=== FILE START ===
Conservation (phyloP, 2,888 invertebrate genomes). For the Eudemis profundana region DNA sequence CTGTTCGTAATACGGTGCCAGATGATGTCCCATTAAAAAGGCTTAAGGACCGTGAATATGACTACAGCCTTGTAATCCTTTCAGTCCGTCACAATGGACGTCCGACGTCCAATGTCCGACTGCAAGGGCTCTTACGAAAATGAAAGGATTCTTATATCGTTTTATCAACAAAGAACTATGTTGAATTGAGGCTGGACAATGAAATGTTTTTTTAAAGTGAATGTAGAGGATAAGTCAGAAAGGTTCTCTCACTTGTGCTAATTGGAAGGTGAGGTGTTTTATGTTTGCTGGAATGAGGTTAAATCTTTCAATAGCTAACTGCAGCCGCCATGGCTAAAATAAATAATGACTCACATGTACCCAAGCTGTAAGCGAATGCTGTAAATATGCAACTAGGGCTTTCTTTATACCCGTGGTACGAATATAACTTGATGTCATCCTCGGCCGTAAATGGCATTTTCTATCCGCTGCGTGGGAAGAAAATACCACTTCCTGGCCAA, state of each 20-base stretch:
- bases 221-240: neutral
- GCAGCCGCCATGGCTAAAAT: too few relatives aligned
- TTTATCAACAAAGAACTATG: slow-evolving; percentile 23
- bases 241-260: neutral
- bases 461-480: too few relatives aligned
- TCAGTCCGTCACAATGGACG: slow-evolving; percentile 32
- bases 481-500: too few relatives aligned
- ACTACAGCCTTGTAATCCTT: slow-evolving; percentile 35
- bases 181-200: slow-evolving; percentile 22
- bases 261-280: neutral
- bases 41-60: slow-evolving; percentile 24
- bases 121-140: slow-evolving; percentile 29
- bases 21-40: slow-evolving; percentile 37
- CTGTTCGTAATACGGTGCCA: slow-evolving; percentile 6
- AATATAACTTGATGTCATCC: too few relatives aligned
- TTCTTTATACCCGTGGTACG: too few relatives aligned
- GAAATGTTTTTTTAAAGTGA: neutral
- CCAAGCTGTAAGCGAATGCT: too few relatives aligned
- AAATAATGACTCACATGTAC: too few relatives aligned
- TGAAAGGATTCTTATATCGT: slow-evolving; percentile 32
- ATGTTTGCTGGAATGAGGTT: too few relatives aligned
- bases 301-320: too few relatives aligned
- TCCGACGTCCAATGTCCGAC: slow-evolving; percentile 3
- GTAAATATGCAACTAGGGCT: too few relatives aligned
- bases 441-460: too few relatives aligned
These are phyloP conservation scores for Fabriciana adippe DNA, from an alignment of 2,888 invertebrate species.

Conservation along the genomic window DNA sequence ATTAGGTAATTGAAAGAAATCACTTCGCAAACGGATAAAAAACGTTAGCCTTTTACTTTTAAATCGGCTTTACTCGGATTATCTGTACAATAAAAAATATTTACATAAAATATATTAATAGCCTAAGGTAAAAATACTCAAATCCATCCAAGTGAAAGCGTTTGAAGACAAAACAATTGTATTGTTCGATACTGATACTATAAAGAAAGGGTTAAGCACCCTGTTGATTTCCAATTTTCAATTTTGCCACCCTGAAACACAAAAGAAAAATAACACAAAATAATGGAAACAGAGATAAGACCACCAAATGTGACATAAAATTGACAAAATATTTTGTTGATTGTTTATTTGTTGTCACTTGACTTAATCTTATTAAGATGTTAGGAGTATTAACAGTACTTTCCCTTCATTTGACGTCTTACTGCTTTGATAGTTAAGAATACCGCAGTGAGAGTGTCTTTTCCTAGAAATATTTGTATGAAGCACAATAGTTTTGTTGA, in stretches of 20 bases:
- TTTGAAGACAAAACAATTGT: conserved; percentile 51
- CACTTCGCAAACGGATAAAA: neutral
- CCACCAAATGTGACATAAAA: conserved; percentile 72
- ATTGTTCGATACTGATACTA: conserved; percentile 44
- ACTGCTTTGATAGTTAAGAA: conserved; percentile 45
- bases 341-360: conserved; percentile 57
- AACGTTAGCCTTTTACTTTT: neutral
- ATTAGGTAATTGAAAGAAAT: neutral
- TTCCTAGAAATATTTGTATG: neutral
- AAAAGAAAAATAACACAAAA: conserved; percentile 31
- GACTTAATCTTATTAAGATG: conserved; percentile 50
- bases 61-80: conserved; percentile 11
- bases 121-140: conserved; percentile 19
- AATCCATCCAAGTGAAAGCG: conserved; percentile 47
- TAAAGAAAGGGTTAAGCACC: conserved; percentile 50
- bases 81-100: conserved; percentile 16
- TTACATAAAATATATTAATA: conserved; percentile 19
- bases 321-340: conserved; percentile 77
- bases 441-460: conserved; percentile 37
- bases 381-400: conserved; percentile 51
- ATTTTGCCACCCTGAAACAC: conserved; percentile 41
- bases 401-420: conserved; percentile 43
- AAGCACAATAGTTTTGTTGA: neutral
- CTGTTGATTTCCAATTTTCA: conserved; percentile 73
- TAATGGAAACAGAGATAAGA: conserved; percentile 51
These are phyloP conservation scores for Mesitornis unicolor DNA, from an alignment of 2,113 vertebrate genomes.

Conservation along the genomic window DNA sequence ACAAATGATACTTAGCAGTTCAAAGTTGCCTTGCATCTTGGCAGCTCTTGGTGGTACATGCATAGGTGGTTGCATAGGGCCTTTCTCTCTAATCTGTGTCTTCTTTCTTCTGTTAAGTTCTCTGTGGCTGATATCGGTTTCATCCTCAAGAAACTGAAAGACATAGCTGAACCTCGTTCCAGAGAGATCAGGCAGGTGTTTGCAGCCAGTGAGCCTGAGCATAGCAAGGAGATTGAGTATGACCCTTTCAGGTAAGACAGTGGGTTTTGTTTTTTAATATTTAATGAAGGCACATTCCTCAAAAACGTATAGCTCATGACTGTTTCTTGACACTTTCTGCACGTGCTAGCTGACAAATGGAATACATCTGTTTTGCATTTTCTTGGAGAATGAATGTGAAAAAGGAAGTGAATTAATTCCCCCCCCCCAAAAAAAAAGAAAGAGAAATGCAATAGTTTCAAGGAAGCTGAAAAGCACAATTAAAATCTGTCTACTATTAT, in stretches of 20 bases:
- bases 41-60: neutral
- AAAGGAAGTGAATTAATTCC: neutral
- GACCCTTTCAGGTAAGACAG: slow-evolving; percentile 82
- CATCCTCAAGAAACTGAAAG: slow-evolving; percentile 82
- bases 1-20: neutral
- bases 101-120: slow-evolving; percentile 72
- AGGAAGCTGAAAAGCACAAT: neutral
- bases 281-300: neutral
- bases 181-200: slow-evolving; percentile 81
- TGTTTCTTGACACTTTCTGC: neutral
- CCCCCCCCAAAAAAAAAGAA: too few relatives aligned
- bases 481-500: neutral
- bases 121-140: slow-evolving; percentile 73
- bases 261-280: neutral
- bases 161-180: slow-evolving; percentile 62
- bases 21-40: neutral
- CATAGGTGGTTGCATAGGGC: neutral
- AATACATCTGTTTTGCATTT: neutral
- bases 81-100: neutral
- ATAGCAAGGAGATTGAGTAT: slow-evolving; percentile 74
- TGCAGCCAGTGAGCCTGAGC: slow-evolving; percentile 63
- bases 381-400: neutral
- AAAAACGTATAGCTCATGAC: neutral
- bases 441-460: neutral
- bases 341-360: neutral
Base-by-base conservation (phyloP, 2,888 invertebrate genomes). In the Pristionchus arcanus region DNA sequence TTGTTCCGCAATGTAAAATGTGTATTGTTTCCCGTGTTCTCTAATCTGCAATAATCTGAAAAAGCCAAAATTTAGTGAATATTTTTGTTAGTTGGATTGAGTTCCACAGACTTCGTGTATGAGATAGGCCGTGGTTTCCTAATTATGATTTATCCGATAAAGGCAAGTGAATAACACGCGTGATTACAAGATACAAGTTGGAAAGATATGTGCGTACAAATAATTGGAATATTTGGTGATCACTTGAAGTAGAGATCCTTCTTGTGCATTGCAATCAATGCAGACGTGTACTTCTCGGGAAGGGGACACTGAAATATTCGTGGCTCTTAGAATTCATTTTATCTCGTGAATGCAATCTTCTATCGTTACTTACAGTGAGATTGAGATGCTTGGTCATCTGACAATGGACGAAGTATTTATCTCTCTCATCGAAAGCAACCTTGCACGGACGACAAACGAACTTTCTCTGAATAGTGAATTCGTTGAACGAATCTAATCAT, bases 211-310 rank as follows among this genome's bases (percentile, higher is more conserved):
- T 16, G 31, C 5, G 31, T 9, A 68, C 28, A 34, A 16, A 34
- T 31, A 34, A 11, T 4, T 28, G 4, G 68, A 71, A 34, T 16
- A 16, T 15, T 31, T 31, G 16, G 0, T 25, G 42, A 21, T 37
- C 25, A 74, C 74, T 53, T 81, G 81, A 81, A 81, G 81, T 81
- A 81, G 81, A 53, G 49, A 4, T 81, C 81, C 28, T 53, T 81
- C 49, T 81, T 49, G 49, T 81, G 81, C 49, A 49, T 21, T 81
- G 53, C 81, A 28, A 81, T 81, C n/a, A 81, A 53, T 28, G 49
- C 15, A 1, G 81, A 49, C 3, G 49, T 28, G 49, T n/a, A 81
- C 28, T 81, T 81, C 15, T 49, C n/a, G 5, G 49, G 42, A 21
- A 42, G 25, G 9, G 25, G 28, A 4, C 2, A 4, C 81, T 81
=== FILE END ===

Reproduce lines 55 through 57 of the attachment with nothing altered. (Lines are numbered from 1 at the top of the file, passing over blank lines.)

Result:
Conservation along the genomic window DNA sequence ACAAATGATACTTAGCAGTTCAAAGTTGCCTTGCATCTTGGCAGCTCTTGGTGGTACATGCATAGGTGGTTGCATAGGGCCTTTCTCTCTAATCTGTGTCTTCTTTCTTCTGTTAAGTTCTCTGTGGCTGATATCGGTTTCATCCTCAAGAAACTGAAAGACATAGCTGAACCTCGTTCCAGAGAGATCAGGCAGGTGTTTGCAGCCAGTGAGCCTGAGCATAGCAAGGAGATTGAGTATGACCCTTTCAGGTAAGACAGTGGGTTTTGTTTTTTAATATTTAATGAAGGCACATTCCTCAAAAACGTATAGCTCATGACTGTTTCTTGACACTTTCTGCACGTGCTAGCTGACAAATGGAATACATCTGTTTTGCATTTTCTTGGAGAATGAATGTGAAAAAGGAAGTGAATTAATTCCCCCCCCCCAAAAAAAAAGAAAGAGAAATGCAATAGTTTCAAGGAAGCTGAAAAGCACAATTAAAATCTGTCTACTATTAT, in stretches of 20 bases:
- bases 41-60: neutral
- AAAGGAAGTGAATTAATTCC: neutral